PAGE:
U.S. Says Coalition Jets Did Not Overfly Area where Badreddine was Killed


The United States announced Friday that U.S.-led aircraft did not overly the Syrian area where Hizbullah's top military commander Mustafa Badreddine was killed in a mysterious blast.

"There were no U.S. or coalition aircraft in the area where he was reported to be killed," White House spokesman Josh Earnest said at a press conference, noting that Washington could not confirm Badreddine's reported death.

Baghdad-based U.S. military spokesman Colonel Steve Warren meanwhile said it was unclear who carried out the strike, but the United States was not involved.

He also said "it's simply too soon to tell" who was behind the attack and what its effect would be.

Badreddine was in a warehouse near Damascus airport when it was rocked by a blast on Thursday night, Agence France-Presse quoted a Syrian security source as saying. No aircraft was heard before the explosion and no one knew he was there, the source said.

The airport and its surroundings adjoin an area of fighting around the Sayyeda Zeinab shrine, which is revered by Shiites around the world. The Syrian army controls the area, and Iranian and Hizbullah fighters are also present in force.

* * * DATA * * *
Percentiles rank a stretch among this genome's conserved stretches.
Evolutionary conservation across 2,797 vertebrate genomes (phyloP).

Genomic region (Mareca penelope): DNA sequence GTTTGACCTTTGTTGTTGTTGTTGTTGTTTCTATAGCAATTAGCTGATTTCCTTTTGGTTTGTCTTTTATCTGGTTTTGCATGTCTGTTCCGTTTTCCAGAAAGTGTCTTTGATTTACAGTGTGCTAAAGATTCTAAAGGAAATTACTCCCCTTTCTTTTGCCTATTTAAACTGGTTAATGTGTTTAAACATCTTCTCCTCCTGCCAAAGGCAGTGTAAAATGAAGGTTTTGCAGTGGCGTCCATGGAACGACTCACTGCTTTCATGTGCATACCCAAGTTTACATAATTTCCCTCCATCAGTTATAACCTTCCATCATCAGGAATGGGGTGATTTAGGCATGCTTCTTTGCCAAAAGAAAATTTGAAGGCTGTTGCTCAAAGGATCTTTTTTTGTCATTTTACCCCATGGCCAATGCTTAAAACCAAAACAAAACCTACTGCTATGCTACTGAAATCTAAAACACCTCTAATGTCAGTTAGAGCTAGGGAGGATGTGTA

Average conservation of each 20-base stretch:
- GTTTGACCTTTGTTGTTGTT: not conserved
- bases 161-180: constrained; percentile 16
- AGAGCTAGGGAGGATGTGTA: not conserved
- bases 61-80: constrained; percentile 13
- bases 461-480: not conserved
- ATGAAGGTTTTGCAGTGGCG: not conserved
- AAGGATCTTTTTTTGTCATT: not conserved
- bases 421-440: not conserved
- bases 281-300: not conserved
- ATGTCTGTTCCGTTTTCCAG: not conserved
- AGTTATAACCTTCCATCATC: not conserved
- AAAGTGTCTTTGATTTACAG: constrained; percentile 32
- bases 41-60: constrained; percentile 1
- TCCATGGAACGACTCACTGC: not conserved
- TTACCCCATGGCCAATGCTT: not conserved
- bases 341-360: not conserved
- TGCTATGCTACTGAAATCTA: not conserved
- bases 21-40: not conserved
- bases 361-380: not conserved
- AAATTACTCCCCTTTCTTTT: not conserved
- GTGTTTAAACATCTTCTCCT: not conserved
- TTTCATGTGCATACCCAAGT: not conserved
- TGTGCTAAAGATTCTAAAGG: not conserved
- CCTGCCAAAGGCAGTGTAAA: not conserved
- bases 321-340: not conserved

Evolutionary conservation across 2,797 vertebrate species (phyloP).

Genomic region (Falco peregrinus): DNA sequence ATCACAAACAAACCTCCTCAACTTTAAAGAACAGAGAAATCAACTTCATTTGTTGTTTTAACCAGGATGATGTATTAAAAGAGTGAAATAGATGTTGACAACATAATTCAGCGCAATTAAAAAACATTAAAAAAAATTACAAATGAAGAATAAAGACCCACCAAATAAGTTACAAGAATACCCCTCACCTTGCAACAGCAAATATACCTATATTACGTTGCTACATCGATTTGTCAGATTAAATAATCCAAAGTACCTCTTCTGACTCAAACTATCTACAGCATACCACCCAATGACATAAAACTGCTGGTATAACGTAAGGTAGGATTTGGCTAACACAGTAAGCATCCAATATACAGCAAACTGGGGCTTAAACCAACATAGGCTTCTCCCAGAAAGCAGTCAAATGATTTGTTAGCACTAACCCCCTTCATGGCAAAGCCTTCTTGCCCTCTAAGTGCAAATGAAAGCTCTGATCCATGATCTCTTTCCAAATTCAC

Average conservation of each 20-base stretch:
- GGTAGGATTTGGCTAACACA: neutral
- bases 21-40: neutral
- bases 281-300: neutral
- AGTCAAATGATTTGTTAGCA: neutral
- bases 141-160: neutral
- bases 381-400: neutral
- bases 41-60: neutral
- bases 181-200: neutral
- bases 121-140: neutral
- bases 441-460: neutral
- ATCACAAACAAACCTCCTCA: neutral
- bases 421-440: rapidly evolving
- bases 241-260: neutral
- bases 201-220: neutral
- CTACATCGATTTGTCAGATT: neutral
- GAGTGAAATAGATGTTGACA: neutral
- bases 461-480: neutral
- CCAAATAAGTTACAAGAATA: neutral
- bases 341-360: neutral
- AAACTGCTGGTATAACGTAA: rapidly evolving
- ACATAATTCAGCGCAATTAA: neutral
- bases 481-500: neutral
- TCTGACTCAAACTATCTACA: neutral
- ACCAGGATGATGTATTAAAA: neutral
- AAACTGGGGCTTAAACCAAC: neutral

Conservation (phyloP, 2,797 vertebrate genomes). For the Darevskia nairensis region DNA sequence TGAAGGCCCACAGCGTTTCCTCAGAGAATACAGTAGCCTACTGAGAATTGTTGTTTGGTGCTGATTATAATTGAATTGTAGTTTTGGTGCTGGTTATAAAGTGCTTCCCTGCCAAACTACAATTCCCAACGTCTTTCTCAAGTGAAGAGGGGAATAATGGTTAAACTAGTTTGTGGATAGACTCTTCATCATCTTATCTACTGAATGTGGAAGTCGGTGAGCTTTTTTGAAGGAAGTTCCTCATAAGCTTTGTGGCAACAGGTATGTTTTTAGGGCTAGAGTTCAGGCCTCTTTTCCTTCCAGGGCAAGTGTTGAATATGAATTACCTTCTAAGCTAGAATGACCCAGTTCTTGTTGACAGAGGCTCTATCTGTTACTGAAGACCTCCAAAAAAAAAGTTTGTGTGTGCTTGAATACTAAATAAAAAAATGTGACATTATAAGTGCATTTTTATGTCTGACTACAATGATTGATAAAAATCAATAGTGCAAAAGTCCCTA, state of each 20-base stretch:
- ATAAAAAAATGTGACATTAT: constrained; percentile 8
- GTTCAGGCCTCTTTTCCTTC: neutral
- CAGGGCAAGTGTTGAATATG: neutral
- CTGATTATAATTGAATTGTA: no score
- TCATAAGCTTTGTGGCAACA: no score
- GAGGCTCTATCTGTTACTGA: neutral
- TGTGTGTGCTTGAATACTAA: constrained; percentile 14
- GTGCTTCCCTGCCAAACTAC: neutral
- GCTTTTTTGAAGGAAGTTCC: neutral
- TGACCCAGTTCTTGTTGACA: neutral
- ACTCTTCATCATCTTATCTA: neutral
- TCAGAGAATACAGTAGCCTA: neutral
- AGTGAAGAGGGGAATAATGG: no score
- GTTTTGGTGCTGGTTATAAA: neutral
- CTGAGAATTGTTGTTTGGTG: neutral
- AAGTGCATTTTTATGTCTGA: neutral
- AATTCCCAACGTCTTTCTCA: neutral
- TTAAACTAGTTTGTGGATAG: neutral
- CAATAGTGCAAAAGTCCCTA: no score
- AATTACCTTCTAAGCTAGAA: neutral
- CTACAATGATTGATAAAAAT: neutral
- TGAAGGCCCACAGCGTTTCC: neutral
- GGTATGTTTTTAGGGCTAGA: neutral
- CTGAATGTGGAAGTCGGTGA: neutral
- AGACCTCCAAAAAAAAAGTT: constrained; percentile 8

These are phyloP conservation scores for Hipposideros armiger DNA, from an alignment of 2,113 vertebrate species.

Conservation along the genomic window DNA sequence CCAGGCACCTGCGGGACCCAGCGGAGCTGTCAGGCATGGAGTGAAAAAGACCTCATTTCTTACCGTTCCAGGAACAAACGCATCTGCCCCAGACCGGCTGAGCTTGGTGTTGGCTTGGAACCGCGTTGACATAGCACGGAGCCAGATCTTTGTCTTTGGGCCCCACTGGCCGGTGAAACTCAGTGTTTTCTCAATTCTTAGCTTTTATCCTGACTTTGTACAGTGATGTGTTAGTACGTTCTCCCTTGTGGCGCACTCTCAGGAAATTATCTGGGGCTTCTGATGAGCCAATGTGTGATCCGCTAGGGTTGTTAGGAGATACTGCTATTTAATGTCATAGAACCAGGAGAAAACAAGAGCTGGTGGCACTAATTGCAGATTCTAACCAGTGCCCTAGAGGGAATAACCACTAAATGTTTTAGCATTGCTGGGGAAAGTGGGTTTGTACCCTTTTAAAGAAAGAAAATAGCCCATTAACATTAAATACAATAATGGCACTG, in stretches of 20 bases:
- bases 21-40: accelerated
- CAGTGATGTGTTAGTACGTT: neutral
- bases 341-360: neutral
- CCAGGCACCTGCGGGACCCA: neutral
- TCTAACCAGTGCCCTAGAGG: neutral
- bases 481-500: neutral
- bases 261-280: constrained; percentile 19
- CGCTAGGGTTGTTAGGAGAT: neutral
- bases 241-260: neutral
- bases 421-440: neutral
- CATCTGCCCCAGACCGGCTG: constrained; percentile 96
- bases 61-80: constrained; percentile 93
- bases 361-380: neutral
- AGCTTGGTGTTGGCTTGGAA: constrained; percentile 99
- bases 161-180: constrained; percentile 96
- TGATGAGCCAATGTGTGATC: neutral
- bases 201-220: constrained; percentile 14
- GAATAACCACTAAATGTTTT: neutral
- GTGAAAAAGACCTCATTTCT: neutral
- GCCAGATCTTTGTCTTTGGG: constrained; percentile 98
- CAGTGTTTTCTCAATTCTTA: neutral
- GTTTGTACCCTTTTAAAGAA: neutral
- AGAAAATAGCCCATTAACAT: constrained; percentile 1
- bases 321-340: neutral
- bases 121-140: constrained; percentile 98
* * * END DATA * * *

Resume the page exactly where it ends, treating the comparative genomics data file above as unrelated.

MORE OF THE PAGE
The closest rebel positions are seven kilometers away in the Eastern Ghouta area.

Badreddine, in his mid-50s, was a key player in Hizbullah's military wing.

He was on a U.S. terror sanctions blacklist, was a key suspect in the 2005 assassination in Beirut of ex-PM Rafik Hariri and was one of the "most wanted" by Israel.

The Iran-backed Hizbullah did not say which of Badreddine's many enemies it held responsible for his death.

But the group's deputy leader Sheikh Naim Qassem told mourners at the funeral he was killed in a "huge blast" at a Hizbullah position near Damascus airport.

He said a probe was underway, but "because there are many possibilities, we don't want to anticipate the investigation."

"I assure you however that within hours, no later than Saturday morning, we will give a detailed account about what caused the blast and who was behind it," Qassem said.

Hizbullah has "clear indication" on who was responsible and how it happened, "but we need some more time to be one hundred percent sure," he added.

"According to preliminary reports, a large explosion targeted one of our positions near Damascus international airport killing brother commander Mustafa Badreddine and wounding other people," Hizbullah said in a statement earlier in the day.

"We are going to pursue an inquiry to determine the nature and causes of the explosion and ascertain whether it was the result of an air strike, a missile or artillery fire," it added.

Israel made no comment, but Israeli media underlined Hizbullah's failure to apportion blame.

In its 2012 terror blacklisting of Badreddine, Washington charged that he was the key pointman for Hizbullah's operations in Syria alongside major foreign backer Iran in support of President Bashar Assad's regime.


Comments 1
Missing people-power 13 May 2016, 22:49

What about drones?